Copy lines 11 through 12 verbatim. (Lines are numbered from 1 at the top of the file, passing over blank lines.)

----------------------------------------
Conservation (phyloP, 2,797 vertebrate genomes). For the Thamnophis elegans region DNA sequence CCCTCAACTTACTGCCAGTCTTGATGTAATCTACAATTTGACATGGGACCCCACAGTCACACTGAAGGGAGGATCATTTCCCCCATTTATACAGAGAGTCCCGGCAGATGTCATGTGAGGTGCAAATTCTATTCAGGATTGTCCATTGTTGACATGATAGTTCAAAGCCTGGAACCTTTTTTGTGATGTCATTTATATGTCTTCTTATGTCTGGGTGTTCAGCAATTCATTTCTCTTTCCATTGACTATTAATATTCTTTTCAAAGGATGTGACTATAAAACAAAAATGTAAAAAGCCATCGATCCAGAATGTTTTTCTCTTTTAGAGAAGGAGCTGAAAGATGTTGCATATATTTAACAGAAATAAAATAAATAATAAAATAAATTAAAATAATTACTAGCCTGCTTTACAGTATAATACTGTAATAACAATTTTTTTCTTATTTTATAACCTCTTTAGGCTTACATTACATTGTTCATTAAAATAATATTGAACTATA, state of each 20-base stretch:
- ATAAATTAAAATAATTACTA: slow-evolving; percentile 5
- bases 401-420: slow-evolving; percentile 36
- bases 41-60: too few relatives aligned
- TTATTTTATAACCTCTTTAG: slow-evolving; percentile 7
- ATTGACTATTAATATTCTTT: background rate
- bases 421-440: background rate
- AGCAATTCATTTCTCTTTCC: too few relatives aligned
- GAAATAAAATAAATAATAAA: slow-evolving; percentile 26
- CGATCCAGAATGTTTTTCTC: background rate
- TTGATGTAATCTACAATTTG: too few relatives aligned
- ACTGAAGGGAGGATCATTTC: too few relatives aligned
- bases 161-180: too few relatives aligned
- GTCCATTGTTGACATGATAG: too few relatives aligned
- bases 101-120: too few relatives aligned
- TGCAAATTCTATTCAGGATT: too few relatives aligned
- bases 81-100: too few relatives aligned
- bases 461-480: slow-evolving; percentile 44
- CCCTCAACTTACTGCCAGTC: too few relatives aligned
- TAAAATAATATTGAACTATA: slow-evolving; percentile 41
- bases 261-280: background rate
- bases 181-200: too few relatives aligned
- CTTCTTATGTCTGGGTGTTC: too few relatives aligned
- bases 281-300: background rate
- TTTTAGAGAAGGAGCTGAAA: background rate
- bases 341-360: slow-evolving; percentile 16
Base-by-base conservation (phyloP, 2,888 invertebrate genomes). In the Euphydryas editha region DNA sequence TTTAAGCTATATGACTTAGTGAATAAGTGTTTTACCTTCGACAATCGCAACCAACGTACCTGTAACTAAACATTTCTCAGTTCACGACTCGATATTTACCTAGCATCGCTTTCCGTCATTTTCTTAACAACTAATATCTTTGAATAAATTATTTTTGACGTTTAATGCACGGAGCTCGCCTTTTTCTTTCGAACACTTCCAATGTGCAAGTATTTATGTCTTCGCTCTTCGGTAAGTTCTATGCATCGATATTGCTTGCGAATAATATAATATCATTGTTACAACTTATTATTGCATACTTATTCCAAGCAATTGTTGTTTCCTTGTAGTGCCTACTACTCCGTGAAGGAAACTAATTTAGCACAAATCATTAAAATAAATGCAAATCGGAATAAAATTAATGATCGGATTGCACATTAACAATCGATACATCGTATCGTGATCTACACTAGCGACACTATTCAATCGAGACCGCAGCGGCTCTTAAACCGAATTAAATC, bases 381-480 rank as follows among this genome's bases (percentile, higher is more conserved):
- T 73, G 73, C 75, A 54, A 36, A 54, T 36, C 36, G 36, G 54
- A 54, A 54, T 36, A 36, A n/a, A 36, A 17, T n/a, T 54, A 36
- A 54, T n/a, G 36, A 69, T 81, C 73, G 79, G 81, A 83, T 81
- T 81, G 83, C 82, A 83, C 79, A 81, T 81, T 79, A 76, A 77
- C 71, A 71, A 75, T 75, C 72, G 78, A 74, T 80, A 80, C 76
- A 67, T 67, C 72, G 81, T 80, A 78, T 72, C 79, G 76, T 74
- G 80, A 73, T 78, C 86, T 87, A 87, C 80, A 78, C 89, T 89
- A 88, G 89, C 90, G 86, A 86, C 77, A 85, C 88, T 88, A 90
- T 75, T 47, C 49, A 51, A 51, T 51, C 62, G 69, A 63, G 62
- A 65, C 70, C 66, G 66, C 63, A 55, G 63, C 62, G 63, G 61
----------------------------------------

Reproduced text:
- TTGATGTAATCTACAATTTG: too few relatives aligned
- ACTGAAGGGAGGATCATTTC: too few relatives aligned